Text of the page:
lifelong dreams rather than generating current income. Though
their new careers may not require the 10-to-12-hour days
of their old jobs, many recent retirees find themselves
actively filling their time with family, travel, and social
the “medium” phase, seniors may scale back or
end their lifestyle-oriented vocation and devote more time
to social events, charities, or family. Retirees at this
stage, although still active, may want to reduce their commitments
and enjoy greater unstructured time. Medical issues become
a more significant part of daily life.
the “slow” phase will closely resemble retirement
of generations past, where seniors remain close to home
most of the time and participate in only a few—but
important—social activities, with medical concerns
consuming an ever-growing portion of resources.
Priorities and Safety Nets
only do the various active phases of retirement represent
a change from past generations, but the ways in which baby
boomers finance their later years will be far different
from those of their parents, who relied heavily on defined
benefit pension plans, Social Security, and Medicare coverage.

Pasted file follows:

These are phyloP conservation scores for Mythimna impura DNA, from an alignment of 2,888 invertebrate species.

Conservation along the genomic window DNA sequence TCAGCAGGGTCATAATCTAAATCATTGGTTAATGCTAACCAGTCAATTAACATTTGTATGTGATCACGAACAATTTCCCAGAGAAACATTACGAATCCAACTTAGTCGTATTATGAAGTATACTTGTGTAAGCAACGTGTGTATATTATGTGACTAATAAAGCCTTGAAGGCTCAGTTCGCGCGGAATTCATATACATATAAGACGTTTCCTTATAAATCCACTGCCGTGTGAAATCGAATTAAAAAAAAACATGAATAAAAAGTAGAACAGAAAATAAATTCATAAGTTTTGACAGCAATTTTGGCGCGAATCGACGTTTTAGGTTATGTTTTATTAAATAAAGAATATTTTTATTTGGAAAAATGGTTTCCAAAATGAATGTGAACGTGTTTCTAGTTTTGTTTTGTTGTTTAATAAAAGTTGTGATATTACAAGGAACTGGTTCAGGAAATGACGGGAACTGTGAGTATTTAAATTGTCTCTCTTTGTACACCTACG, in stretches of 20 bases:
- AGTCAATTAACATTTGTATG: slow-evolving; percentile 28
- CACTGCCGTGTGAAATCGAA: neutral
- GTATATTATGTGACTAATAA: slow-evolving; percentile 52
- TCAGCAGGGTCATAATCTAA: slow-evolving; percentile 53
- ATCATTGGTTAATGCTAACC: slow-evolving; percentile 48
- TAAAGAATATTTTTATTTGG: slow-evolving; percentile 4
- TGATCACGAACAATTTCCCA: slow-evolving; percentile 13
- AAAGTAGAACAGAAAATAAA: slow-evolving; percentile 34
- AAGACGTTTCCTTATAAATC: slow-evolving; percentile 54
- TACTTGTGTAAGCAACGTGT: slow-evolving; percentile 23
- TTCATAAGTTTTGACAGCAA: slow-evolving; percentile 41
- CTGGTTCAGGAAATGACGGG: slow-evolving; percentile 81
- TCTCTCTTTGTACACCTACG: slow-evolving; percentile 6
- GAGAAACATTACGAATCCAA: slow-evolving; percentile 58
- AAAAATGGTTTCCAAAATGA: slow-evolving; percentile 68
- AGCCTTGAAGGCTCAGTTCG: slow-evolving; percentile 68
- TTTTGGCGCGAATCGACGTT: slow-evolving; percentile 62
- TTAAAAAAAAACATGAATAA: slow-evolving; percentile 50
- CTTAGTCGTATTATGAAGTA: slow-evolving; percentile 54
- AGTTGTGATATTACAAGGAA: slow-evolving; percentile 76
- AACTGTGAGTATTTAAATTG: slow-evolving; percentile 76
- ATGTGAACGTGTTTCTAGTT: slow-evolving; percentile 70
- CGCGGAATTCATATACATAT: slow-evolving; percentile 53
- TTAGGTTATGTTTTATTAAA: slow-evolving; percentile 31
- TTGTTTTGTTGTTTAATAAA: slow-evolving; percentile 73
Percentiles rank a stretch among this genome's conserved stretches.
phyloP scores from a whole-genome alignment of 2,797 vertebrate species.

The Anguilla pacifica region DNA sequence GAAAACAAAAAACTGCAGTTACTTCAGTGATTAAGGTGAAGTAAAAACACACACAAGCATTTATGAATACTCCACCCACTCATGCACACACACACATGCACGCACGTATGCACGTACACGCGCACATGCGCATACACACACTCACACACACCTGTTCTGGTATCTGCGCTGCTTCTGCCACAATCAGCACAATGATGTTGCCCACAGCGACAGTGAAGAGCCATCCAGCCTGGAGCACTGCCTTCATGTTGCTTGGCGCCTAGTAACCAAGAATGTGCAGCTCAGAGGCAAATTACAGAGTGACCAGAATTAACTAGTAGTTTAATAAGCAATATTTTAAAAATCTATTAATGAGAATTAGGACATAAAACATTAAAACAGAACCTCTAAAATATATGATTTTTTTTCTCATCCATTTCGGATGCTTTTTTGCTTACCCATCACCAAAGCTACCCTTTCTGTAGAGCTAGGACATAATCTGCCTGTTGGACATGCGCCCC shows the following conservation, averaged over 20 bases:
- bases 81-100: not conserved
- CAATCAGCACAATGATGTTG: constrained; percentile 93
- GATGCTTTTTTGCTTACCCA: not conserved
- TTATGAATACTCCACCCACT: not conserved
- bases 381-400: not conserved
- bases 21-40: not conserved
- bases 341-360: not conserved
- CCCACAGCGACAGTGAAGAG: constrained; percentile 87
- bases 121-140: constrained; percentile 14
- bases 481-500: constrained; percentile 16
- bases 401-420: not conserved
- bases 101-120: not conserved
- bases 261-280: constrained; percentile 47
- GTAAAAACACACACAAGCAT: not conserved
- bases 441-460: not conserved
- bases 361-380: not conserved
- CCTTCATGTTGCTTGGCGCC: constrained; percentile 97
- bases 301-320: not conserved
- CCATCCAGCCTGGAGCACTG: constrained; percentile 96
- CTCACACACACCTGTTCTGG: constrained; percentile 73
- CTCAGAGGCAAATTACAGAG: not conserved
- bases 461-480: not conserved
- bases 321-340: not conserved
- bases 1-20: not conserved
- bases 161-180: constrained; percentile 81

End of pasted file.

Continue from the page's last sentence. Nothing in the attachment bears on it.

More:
Although baby boomers are much more in control of their
own economic destiny, they also lack the safety nets available
to the prior generation, and must wrestle with ensuring
that their funds are adequate to meet their goals and desires
in each phase of retirement.
boomers must take into account not only the rising costs
of health care but also the tax implications of incorrectly
withdrawn funds from 401(k), 403(B), TSA, and IRA plans.
The nuances of this planning will catch many retired baby
boomers by surprise. People caught in the tax trap will
pay a higher effective tax on the money received from these
qualified plans than they saved while making contributions.
Baby boomers play a higher-stakes gamble with their finances
than did previous retirees, and most will not even realize